“At our company, you have to work really hard to not only make it, but to sustain it. I try hard to do that every day,” he says. “I’m sure I’ve said it before, man. I don’t look at it as a talent-based platform. I don’t look at it as a results-based platform. I look at it as a platform that was built and sustained through the way I treat other people, through the work ethic that I believe that I have and through the passion that I know I have. You piece all of those different things together, and along with opportunity you can do something special, and I’m trying to do that every day.”

The Marty Smith you see on TV is the guy that will hand you a box of beef jerky just because you had a great conversation. He is the guy you see in that viral video from a few years back giving a young reporter advice and encouragement.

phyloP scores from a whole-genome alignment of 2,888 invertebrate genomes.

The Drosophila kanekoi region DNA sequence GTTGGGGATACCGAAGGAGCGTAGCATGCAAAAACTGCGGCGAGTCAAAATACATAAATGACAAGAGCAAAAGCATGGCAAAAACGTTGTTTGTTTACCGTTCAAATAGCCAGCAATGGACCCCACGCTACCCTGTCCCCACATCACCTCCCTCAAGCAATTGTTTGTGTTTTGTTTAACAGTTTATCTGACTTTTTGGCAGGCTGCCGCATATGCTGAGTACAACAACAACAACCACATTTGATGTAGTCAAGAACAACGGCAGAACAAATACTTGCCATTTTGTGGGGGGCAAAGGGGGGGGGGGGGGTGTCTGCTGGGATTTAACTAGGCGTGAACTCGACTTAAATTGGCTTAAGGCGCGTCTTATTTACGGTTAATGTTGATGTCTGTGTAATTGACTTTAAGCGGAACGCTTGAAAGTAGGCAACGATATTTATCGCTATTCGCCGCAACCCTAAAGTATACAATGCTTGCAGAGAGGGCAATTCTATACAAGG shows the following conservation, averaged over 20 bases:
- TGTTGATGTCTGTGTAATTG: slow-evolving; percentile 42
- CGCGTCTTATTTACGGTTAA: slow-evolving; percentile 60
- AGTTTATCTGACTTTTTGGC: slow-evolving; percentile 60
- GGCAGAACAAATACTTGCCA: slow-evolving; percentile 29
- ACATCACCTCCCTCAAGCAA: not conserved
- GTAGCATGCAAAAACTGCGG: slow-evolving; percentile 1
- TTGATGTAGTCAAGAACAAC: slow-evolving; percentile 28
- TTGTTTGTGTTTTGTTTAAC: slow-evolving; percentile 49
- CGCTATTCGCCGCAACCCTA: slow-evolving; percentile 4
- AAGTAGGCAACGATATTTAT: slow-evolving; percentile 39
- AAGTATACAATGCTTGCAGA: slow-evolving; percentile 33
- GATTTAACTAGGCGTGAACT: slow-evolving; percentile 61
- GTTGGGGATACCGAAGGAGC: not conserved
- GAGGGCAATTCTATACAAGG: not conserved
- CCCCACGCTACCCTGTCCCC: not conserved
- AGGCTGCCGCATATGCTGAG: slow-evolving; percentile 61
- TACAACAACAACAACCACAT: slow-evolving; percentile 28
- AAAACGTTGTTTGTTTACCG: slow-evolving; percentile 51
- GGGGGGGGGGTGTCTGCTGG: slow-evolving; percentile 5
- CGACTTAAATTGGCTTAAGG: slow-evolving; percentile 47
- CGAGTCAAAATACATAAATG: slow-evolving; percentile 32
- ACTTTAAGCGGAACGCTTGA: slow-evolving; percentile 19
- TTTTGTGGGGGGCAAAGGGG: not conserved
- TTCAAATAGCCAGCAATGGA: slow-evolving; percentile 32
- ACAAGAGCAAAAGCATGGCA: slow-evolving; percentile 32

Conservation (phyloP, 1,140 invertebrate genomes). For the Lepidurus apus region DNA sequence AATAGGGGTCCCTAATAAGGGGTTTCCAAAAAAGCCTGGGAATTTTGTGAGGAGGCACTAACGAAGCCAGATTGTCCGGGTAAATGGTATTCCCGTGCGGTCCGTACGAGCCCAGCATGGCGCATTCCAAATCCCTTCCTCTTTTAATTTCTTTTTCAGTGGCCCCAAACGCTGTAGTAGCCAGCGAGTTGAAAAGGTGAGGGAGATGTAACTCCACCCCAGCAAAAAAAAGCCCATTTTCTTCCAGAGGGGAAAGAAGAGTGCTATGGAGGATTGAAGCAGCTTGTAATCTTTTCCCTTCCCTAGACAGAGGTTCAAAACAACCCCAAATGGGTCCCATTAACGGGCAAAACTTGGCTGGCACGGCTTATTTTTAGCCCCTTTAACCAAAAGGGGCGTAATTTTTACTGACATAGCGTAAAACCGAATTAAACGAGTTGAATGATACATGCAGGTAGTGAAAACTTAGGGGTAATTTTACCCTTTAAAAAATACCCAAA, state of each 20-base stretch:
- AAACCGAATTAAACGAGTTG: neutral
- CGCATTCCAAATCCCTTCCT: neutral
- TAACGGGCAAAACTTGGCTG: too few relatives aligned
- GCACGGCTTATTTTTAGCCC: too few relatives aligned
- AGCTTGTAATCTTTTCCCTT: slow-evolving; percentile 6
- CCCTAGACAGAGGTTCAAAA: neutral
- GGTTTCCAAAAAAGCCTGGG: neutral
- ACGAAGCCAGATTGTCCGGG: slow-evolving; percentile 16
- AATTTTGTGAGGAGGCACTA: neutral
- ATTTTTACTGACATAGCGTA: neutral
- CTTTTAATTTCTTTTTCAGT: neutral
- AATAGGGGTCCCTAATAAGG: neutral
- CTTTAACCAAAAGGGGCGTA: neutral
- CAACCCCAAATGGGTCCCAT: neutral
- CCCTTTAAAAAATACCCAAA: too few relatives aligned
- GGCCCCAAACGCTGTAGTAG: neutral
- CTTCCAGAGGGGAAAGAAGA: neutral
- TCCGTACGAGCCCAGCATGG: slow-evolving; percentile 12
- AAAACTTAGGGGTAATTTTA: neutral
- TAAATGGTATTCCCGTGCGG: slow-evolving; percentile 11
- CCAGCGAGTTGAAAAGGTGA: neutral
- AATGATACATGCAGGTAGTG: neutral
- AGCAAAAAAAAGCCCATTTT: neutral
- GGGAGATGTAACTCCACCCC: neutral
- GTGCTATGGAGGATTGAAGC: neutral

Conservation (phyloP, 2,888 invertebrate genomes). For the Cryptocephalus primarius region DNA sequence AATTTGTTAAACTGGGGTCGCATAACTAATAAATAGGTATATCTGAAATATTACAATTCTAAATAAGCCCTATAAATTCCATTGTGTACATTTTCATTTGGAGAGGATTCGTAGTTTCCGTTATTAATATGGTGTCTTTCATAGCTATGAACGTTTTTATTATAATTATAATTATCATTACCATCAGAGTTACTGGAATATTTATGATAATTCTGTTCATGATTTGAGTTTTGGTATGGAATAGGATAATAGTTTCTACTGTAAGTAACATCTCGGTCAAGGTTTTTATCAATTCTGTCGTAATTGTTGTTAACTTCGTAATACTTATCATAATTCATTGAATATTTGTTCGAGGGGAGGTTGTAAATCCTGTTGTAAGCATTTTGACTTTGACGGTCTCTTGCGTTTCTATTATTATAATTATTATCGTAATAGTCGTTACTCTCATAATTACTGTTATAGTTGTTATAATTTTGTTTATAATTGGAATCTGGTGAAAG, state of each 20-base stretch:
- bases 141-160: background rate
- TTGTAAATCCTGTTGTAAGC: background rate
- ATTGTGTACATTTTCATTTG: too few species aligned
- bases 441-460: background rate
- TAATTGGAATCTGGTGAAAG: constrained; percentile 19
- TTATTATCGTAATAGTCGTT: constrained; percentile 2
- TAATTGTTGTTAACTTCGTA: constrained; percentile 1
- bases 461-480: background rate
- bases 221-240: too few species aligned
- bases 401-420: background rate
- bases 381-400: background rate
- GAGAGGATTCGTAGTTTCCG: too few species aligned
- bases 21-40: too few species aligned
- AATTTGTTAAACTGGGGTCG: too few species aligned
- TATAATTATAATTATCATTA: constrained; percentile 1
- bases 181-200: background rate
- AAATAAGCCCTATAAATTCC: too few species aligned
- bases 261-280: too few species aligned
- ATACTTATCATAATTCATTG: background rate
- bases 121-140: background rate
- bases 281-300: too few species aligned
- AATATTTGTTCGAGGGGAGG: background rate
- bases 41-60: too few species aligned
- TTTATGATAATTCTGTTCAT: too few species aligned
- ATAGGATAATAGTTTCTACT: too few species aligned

You can be confused by Marty Smith. You can have your questions about him and his motivations. They aren’t going to change him though. It took too long for him to become who he is to start second-guessing it now.

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BSM Writers

Another World Cup Run Ends And There’s Still No Soccer Fever In The USA

“We get fired up once every four years, sing the anthem, wear American flag t-shirts, then go back to our daily lives, forgetting about the sport that was attached to the patriotism.”

Brian Noe

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Soccer fever? Hardly. Not in the United States at least. The US Men’s National Team lost in the round of 16 against the Netherlands 3-1 last Saturday. The ratings are in. And the ratings are revealing.